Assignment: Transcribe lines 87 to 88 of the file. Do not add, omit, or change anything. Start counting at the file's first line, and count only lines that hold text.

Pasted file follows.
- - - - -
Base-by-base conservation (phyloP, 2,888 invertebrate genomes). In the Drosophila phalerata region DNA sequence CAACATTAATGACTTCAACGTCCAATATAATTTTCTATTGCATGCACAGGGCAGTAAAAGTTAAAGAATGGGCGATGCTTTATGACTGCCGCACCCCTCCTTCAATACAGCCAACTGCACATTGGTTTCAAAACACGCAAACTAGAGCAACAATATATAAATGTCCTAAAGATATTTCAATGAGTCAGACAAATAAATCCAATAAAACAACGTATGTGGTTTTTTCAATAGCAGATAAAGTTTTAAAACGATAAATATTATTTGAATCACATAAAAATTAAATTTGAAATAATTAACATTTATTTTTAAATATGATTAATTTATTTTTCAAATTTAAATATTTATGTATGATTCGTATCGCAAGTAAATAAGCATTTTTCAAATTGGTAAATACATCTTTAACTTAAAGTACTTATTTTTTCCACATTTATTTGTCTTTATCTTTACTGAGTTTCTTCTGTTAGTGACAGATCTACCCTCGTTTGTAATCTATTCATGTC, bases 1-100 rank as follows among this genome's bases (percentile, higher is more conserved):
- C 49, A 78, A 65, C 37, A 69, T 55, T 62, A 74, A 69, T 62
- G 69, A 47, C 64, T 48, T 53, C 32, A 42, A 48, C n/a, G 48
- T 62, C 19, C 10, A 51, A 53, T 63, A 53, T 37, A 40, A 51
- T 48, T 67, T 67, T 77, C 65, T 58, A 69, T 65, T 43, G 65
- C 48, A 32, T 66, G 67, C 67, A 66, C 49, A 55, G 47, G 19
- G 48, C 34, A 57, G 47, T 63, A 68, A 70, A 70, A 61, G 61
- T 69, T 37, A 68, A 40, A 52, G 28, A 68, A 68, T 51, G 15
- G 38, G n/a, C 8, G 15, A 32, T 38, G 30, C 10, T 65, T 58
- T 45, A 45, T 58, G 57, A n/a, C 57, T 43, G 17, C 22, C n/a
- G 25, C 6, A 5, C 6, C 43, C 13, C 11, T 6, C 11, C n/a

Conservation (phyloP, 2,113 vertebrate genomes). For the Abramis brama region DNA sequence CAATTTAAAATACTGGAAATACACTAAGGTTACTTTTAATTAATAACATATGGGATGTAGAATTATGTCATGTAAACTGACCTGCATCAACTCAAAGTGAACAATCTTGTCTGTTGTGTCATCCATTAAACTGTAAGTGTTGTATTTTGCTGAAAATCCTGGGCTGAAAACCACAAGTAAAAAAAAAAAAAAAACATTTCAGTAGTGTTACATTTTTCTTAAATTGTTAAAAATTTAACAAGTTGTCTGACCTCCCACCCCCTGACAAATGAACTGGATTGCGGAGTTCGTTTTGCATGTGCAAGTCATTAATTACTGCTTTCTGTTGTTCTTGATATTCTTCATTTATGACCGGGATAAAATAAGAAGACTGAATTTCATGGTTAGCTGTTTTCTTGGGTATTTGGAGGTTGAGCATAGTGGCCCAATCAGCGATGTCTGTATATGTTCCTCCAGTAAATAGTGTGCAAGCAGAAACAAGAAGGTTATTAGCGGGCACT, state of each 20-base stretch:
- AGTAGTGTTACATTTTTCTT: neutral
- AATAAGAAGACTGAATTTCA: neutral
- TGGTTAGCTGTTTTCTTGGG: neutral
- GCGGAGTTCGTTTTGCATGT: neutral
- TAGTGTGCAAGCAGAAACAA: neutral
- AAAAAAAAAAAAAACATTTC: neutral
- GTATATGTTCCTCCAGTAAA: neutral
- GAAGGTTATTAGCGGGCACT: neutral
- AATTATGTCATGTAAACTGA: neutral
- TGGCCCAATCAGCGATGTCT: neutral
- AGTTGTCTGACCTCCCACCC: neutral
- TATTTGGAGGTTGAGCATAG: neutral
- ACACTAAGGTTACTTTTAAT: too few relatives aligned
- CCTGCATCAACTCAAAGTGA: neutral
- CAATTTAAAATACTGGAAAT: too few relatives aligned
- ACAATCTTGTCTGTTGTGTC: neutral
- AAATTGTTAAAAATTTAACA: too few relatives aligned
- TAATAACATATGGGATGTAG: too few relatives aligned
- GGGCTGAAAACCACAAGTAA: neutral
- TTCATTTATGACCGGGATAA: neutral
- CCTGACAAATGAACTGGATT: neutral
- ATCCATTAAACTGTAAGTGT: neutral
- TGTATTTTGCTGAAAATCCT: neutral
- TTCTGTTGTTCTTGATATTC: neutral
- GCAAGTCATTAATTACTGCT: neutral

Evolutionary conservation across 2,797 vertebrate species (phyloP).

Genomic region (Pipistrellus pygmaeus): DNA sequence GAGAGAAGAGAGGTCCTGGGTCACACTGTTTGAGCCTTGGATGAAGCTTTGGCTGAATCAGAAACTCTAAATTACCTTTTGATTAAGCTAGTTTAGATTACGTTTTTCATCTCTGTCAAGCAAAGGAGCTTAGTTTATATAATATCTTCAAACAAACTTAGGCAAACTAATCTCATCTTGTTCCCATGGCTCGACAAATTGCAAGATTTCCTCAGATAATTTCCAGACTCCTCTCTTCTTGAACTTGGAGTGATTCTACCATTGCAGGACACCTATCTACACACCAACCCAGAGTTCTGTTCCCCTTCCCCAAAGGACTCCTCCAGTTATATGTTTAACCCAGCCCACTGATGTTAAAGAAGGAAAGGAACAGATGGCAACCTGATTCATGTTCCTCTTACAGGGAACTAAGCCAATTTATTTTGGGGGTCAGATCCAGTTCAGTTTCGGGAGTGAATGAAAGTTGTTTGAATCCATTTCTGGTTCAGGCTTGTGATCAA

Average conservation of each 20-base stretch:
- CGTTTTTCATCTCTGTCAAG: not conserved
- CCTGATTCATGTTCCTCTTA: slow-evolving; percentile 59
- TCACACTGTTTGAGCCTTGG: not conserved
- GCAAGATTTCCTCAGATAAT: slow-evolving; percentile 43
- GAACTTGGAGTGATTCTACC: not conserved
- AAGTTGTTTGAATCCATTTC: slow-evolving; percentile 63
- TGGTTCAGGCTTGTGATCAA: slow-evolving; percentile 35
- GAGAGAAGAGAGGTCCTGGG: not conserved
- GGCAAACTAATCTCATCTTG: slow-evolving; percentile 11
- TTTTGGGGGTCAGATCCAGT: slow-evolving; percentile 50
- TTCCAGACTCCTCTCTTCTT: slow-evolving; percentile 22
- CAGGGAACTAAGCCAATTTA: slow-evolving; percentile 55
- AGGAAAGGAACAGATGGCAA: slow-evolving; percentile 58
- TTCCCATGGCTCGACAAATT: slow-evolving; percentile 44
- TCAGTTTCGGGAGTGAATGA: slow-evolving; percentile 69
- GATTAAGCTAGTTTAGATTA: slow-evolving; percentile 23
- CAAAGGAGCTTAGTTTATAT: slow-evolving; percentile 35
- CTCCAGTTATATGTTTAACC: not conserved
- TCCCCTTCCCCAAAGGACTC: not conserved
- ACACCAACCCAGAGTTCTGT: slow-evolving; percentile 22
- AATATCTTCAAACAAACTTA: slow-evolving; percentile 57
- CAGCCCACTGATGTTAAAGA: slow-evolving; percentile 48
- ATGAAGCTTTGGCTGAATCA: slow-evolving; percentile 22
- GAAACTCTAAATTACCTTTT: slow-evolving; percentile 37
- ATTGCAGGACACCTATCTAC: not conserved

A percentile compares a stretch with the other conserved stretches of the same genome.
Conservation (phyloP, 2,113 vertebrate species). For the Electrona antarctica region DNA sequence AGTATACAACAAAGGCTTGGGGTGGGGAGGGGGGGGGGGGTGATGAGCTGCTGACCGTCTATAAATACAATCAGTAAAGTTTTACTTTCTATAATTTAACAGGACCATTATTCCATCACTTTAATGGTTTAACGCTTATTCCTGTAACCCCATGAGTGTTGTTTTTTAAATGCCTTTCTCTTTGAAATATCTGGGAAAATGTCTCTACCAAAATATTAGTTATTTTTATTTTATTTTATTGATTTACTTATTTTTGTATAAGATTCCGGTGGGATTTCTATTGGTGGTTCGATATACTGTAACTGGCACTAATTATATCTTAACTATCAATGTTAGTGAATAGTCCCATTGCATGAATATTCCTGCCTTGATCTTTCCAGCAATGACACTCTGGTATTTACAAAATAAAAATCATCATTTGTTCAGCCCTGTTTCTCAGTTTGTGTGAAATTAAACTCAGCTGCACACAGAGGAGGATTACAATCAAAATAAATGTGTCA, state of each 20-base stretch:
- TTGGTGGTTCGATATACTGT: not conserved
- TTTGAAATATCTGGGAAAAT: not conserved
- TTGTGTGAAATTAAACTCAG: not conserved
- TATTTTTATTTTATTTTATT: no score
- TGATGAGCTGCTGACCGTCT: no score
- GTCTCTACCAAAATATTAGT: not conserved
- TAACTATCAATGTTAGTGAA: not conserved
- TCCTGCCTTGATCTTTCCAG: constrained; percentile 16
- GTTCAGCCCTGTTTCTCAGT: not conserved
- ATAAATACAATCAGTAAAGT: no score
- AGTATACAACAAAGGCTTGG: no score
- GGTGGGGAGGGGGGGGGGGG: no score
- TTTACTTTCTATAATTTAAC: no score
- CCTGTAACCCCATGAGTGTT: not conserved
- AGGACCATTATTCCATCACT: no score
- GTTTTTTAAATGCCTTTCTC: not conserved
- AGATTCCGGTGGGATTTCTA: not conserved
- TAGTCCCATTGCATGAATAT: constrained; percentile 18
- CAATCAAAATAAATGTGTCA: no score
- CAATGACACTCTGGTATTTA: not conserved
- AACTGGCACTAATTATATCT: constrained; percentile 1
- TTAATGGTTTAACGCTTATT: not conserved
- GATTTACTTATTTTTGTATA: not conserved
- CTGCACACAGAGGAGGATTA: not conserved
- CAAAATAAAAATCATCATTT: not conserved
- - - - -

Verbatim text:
- CAATGACACTCTGGTATTTA: not conserved
- AACTGGCACTAATTATATCT: constrained; percentile 1